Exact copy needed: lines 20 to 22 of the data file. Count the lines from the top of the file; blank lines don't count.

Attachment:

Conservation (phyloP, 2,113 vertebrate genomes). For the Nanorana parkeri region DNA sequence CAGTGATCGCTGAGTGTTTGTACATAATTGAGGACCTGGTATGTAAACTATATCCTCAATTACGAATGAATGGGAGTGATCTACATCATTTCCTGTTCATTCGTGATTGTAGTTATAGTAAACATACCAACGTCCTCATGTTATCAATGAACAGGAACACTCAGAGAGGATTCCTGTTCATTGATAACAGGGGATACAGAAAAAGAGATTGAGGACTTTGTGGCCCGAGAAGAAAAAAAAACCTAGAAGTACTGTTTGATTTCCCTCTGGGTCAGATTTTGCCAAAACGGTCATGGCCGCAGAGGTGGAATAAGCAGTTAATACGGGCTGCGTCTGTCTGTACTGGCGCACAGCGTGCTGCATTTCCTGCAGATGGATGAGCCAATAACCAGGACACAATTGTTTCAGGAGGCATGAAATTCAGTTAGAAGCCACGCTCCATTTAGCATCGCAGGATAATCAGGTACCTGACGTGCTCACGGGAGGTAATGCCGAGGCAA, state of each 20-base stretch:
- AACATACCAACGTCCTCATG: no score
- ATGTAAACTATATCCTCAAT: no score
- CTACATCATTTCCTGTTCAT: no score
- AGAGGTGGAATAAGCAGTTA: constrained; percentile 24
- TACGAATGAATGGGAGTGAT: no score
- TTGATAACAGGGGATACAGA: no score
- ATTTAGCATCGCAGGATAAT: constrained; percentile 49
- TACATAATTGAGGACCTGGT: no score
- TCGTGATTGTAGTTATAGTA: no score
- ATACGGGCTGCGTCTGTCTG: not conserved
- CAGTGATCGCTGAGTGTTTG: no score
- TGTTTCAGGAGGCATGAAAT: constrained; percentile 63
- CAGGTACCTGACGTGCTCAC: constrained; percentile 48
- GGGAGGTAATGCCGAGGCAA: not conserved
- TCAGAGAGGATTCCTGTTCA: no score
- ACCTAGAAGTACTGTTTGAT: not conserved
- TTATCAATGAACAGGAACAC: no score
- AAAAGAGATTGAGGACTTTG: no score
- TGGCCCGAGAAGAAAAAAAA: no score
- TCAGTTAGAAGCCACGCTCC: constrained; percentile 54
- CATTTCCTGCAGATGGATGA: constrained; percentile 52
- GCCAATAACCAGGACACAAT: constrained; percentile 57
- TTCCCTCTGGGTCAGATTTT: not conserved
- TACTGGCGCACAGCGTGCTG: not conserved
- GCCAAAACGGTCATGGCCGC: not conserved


- TGGCCCGAGAAGAAAAAAAA: no score
- TCAGTTAGAAGCCACGCTCC: constrained; percentile 54
- CATTTCCTGCAGATGGATGA: constrained; percentile 52